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From trash to treasure – Regenerative potential of placental tissue

Author:

D. Hettiarachchi

University of Colombo, LK
About D.
Lecturer, Human Genetics Unit, Faculty of Medicine
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Abstract

The human placenta is a fetomaternal organ involved in nutrition, waste elimination and gas exchange between the mother and her developing fetus. In the recent years, it has gained popularity as an organ of immense regenerative potential. Thus, cells and tissues isolated from placentae, are being used for a multitude of clinical applications. As such there are 3 main entities that can be harvested from a term placenta which is usually discarded following delivery. Most research published in this area focuses on two main cell types mesenchymal stromal cells isolated from various parts of the placenta and epithelial cells isolated from amniotic membrane and the amniotic membrane by itself for its numerous biological properties. The two cell types show phenotypic plasticity and lineage specific differentiation potential. The aim of this review is to provide clinicians an insight to the regenerative capacity of cells and tissues of placental origin and to summarize their current clinical applications.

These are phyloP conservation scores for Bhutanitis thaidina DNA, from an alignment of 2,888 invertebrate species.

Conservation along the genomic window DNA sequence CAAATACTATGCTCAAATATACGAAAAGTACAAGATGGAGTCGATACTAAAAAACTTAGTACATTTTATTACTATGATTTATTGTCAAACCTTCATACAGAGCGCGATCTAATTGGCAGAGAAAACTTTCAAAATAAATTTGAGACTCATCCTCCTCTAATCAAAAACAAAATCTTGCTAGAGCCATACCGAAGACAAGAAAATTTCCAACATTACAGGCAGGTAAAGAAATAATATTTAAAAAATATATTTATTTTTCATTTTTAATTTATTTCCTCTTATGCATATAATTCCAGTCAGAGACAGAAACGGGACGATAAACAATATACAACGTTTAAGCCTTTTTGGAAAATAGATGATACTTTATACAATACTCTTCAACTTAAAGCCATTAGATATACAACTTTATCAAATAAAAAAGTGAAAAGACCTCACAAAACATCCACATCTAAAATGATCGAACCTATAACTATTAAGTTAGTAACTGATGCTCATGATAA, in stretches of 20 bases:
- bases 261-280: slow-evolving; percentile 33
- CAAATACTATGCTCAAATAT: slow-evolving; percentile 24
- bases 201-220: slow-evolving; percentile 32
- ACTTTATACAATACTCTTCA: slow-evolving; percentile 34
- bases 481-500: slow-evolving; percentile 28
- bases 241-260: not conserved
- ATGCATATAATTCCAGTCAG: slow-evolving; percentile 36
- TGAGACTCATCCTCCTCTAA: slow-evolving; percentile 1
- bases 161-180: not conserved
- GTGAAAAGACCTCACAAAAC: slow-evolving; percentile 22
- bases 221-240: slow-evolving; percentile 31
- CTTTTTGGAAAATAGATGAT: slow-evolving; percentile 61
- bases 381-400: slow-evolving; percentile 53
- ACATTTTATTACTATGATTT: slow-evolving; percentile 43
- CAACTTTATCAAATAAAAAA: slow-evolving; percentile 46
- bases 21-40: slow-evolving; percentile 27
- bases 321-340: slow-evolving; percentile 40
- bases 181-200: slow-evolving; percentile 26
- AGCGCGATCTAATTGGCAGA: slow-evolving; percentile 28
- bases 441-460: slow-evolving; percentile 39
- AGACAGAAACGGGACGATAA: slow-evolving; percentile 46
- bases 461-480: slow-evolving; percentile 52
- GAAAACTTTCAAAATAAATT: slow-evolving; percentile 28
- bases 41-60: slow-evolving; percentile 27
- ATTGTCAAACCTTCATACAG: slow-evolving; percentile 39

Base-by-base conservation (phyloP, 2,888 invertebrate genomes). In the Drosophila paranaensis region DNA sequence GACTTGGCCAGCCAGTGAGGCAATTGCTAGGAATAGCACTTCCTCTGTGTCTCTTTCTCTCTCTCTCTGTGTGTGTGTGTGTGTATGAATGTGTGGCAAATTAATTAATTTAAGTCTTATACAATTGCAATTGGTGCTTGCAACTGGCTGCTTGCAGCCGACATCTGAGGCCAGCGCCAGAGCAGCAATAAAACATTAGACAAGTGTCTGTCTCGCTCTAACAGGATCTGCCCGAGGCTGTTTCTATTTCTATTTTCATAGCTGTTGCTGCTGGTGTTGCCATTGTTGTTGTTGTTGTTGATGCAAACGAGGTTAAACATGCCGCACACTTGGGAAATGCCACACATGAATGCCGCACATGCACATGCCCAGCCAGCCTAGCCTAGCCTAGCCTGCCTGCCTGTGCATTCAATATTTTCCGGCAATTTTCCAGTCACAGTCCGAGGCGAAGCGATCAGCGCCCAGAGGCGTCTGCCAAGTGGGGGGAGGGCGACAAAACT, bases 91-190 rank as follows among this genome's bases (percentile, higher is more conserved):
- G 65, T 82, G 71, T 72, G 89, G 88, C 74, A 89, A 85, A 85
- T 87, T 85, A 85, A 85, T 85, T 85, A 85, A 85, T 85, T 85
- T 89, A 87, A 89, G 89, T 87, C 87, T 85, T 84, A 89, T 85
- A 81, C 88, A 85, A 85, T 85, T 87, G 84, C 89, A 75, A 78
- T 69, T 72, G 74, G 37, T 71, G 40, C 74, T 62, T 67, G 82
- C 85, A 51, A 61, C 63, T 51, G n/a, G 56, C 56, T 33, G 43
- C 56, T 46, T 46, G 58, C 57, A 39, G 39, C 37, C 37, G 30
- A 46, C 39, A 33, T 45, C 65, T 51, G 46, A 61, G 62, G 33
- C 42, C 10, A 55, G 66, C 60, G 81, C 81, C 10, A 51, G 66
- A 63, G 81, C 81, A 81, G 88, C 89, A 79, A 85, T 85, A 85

How to Cite: Hettiarachchi, D., (2018). From trash to treasure – Regenerative potential of placental tissue. Sri Lanka Journal of Obstetrics and Gynaecology. 40(2), pp.46–48. DOI: http://doi.org/10.4038/sljog.v40i2.7846
Published on 27 Jul 2018.
Peer Reviewed

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